You’ll also learn where to catch up with him at events and what is floating his boat currently about other people’s writing. Get in touch!
“Charlie Gracie’s poems are quiet and clear, in love with nature and all of the possibilities of being human and alive. As refreshing as a cool drink of Scottish water on a warm summer’s day.” Alan Bissett
Pop-up bookshelves in the Tannery Hoose Windae – just about all the books I bought in 2021. What a lot of great reading I’ve had during that terrible year.
On the day I took the photo of the pop-up bookshelves, I’d left the three books I was currently reading in the house. So, a special mention for The Poison Glen by Annmarie Ní Churreáin, Luckenbooth by Jenni Fagan and Queen of Infinite Space by Ruth Aylett. All excellent and still on the go.
A load of the books on the pop-up bookshelves relate to a project I undertook with The Song House in County Donegal. The Irish poet, Annemarie Ní Churreáin and I worked with Sineád and Candy from the Song House to develop three poetry workshops around the life and influence of Colmcille, known in Scotland as Columba, whose 1500th anniversary of birth was in 2021. This Irish prince, poet and preacher ...
Happy Christmas to everyone!
What better than a Poinsettia to brighten up the Tannery Hoose Windae!
Here’s a wee bit of background on poinsettias.
The poinsettia (Euphorbia pulcherrima) is indigenous to Mexico and Central America. It is particularly well known for its red and green foliage and is widely used in Christmas floral displays. It derives its common English name from Joel Roberts Poinsett, the first United States Minister to Mexico, who is credited with introducing the plant to the US in the 1820s. Poinsettias are shrubs or small trees, with heights of 0.6–4 m (2.0–13.1 ft).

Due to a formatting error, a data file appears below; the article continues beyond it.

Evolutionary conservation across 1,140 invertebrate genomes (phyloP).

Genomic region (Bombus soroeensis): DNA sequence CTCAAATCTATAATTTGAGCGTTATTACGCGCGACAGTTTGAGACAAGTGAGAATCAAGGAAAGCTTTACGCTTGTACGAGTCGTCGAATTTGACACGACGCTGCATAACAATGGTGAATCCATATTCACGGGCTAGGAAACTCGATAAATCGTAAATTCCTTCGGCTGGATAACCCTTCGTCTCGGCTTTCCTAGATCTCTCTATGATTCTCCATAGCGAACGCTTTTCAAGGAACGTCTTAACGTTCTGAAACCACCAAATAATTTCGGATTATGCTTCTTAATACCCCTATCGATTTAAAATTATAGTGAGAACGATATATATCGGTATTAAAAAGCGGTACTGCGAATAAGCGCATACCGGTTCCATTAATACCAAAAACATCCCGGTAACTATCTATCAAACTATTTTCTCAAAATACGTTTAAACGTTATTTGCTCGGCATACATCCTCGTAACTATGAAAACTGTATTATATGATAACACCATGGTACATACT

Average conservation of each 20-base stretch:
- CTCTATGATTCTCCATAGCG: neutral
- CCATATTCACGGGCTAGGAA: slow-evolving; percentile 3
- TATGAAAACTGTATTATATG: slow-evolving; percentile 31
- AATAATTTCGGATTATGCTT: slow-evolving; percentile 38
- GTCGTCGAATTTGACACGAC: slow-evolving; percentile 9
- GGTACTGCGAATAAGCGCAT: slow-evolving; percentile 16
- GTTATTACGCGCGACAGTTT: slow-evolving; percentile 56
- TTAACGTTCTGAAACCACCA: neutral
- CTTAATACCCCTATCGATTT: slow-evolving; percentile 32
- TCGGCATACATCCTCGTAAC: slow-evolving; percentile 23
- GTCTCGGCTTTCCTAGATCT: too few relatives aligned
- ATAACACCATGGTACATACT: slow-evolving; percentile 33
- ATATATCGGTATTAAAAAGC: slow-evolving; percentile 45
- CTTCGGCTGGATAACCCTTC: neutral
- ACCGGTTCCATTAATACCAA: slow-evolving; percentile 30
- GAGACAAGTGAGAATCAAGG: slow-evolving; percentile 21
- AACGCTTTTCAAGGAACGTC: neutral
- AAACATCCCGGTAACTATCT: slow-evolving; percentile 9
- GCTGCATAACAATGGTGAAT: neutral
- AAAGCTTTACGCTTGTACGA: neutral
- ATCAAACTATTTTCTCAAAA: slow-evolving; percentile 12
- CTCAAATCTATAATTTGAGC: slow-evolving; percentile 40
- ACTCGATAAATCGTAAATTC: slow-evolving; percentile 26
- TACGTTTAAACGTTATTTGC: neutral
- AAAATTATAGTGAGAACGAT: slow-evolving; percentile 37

Wild poinsettias occur from Mexico to southern Guatemala, growing on mid-elevation, Pacific-facing slopes. One population in the Mexican state ofGuerrerois much further inland, however, and is thought to be the ancestor of most cultivated populations. Wild poinsettia populations are highly fragmented, as their habitat is experiencing largely unregulated deforestation. They were cultivated by the Aztecs for use in traditional medicine. They became associated ...
My poem, View from Cavehill, 1970, is published in Issue 10 of the excellent Scottish magazine, The Poet’s Republic.
The title of the issue is Poetry as Testimony, so I am delighted that my poem sits in there, with its themes of migration, poverty and witness.
The foundation of the issue in may ways are the voices of indigenous American poets. It is worth spending time reading the biographies of these writers. Their biographies speak of lineage, ...
Tales from the Dartry Mountains is on its way. Charlie Gracie’s new poetry collection will be published by Diehard in January 2020, with launch events this November.
Des Dillon on Tales from the Dartry Mountains
Charlie Gracieâ€™s poetry set in Ireland takes you directlyÂ into the history of his family and the history of their land.Â The intimacy with this land now lost in those who had toÂ leave. Itâ€™s never directly said but those who had to leaveÂ are now ...
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